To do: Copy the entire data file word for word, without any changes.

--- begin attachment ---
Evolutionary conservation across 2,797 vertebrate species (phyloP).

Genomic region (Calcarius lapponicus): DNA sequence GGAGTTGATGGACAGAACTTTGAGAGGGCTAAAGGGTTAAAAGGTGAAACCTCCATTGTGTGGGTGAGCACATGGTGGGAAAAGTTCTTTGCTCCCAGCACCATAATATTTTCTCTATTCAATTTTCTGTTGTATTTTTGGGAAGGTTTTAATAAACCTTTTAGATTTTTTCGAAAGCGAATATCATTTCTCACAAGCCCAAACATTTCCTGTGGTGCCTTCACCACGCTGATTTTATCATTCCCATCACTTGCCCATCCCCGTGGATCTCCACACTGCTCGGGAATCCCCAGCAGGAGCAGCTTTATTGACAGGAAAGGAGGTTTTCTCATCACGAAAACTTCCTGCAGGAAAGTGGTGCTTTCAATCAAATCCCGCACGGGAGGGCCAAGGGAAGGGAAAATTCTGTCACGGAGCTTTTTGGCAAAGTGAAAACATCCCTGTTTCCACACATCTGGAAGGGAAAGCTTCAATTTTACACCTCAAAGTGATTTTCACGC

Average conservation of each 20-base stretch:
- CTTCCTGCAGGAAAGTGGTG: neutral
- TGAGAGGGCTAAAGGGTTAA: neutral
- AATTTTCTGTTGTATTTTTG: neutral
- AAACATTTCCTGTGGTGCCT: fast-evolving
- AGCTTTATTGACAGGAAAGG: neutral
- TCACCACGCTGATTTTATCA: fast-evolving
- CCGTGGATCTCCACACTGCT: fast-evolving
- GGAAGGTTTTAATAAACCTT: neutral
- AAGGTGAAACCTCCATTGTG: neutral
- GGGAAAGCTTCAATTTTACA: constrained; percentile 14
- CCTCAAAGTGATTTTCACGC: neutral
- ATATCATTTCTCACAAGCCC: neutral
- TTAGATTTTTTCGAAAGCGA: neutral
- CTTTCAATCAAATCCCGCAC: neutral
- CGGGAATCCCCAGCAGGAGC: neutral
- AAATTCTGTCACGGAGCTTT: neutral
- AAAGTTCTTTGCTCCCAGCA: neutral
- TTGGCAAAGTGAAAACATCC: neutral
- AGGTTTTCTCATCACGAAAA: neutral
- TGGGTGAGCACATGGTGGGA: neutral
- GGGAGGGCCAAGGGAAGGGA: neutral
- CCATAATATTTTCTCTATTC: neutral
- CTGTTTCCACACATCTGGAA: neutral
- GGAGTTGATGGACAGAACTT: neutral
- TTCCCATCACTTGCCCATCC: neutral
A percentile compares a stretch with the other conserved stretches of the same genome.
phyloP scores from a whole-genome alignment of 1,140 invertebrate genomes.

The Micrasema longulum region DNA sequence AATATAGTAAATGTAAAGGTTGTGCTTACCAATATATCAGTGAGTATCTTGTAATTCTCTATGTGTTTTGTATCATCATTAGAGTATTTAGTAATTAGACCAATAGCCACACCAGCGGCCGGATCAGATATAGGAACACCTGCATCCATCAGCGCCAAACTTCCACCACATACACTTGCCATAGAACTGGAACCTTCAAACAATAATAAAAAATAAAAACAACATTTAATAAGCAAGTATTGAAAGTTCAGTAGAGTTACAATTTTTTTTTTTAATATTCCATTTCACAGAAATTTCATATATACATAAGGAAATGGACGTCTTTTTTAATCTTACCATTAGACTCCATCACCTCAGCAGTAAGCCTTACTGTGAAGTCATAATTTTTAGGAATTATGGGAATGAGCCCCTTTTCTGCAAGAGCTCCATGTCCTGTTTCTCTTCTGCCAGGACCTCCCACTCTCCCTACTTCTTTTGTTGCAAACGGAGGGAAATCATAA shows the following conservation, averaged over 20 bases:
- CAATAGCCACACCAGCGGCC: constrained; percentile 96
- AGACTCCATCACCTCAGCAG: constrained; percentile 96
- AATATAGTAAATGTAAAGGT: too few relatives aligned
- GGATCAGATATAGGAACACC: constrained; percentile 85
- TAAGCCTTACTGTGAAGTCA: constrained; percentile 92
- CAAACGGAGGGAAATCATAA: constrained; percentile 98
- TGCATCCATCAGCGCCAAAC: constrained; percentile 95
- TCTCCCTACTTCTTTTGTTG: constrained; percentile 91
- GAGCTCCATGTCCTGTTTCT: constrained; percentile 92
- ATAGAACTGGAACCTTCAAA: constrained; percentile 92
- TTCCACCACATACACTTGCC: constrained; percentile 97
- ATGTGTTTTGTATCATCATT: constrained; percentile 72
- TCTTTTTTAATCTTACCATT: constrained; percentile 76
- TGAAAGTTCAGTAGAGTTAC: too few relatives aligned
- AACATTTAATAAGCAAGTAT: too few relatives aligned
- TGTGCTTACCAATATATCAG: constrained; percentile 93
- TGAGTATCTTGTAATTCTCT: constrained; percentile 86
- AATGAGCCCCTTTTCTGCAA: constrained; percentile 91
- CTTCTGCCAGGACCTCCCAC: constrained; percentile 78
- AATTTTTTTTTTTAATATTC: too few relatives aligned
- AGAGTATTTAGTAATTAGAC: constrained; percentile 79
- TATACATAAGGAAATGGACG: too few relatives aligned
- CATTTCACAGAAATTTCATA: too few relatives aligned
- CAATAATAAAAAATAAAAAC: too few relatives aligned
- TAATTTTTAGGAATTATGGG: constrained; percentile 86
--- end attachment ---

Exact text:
Evolutionary conservation across 2,797 vertebrate species (phyloP).

Genomic region (Calcarius lapponicus): DNA sequence GGAGTTGATGGACAGAACTTTGAGAGGGCTAAAGGGTTAAAAGGTGAAACCTCCATTGTGTGGGTGAGCACATGGTGGGAAAAGTTCTTTGCTCCCAGCACCATAATATTTTCTCTATTCAATTTTCTGTTGTATTTTTGGGAAGGTTTTAATAAACCTTTTAGATTTTTTCGAAAGCGAATATCATTTCTCACAAGCCCAAACATTTCCTGTGGTGCCTTCACCACGCTGATTTTATCATTCCCATCACTTGCCCATCCCCGTGGATCTCCACACTGCTCGGGAATCCCCAGCAGGAGCAGCTTTATTGACAGGAAAGGAGGTTTTCTCATCACGAAAACTTCCTGCAGGAAAGTGGTGCTTTCAATCAAATCCCGCACGGGAGGGCCAAGGGAAGGGAAAATTCTGTCACGGAGCTTTTTGGCAAAGTGAAAACATCCCTGTTTCCACACATCTGGAAGGGAAAGCTTCAATTTTACACCTCAAAGTGATTTTCACGC

Average conservation of each 20-base stretch:
- CTTCCTGCAGGAAAGTGGTG: neutral
- TGAGAGGGCTAAAGGGTTAA: neutral
- AATTTTCTGTTGTATTTTTG: neutral
- AAACATTTCCTGTGGTGCCT: fast-evolving
- AGCTTTATTGACAGGAAAGG: neutral
- TCACCACGCTGATTTTATCA: fast-evolving
- CCGTGGATCTCCACACTGCT: fast-evolving
- GGAAGGTTTTAATAAACCTT: neutral
- AAGGTGAAACCTCCATTGTG: neutral
- GGGAAAGCTTCAATTTTACA: constrained; percentile 14
- CCTCAAAGTGATTTTCACGC: neutral
- ATATCATTTCTCACAAGCCC: neutral
- TTAGATTTTTTCGAAAGCGA: neutral
- CTTTCAATCAAATCCCGCAC: neutral
- CGGGAATCCCCAGCAGGAGC: neutral
- AAATTCTGTCACGGAGCTTT: neutral
- AAAGTTCTTTGCTCCCAGCA: neutral
- TTGGCAAAGTGAAAACATCC: neutral
- AGGTTTTCTCATCACGAAAA: neutral
- TGGGTGAGCACATGGTGGGA: neutral
- GGGAGGGCCAAGGGAAGGGA: neutral
- CCATAATATTTTCTCTATTC: neutral
- CTGTTTCCACACATCTGGAA: neutral
- GGAGTTGATGGACAGAACTT: neutral
- TTCCCATCACTTGCCCATCC: neutral
A percentile compares a stretch with the other conserved stretches of the same genome.
phyloP scores from a whole-genome alignment of 1,140 invertebrate genomes.

The Micrasema longulum region DNA sequence AATATAGTAAATGTAAAGGTTGTGCTTACCAATATATCAGTGAGTATCTTGTAATTCTCTATGTGTTTTGTATCATCATTAGAGTATTTAGTAATTAGACCAATAGCCACACCAGCGGCCGGATCAGATATAGGAACACCTGCATCCATCAGCGCCAAACTTCCACCACATACACTTGCCATAGAACTGGAACCTTCAAACAATAATAAAAAATAAAAACAACATTTAATAAGCAAGTATTGAAAGTTCAGTAGAGTTACAATTTTTTTTTTTAATATTCCATTTCACAGAAATTTCATATATACATAAGGAAATGGACGTCTTTTTTAATCTTACCATTAGACTCCATCACCTCAGCAGTAAGCCTTACTGTGAAGTCATAATTTTTAGGAATTATGGGAATGAGCCCCTTTTCTGCAAGAGCTCCATGTCCTGTTTCTCTTCTGCCAGGACCTCCCACTCTCCCTACTTCTTTTGTTGCAAACGGAGGGAAATCATAA shows the following conservation, averaged over 20 bases:
- CAATAGCCACACCAGCGGCC: constrained; percentile 96
- AGACTCCATCACCTCAGCAG: constrained; percentile 96
- AATATAGTAAATGTAAAGGT: too few relatives aligned
- GGATCAGATATAGGAACACC: constrained; percentile 85
- TAAGCCTTACTGTGAAGTCA: constrained; percentile 92
- CAAACGGAGGGAAATCATAA: constrained; percentile 98
- TGCATCCATCAGCGCCAAAC: constrained; percentile 95
- TCTCCCTACTTCTTTTGTTG: constrained; percentile 91
- GAGCTCCATGTCCTGTTTCT: constrained; percentile 92
- ATAGAACTGGAACCTTCAAA: constrained; percentile 92
- TTCCACCACATACACTTGCC: constrained; percentile 97
- ATGTGTTTTGTATCATCATT: constrained; percentile 72
- TCTTTTTTAATCTTACCATT: constrained; percentile 76
- TGAAAGTTCAGTAGAGTTAC: too few relatives aligned
- AACATTTAATAAGCAAGTAT: too few relatives aligned
- TGTGCTTACCAATATATCAG: constrained; percentile 93
- TGAGTATCTTGTAATTCTCT: constrained; percentile 86
- AATGAGCCCCTTTTCTGCAA: constrained; percentile 91
- CTTCTGCCAGGACCTCCCAC: constrained; percentile 78
- AATTTTTTTTTTTAATATTC: too few relatives aligned
- AGAGTATTTAGTAATTAGAC: constrained; percentile 79
- TATACATAAGGAAATGGACG: too few relatives aligned
- CATTTCACAGAAATTTCATA: too few relatives aligned
- CAATAATAAAAAATAAAAAC: too few relatives aligned
- TAATTTTTAGGAATTATGGG: constrained; percentile 86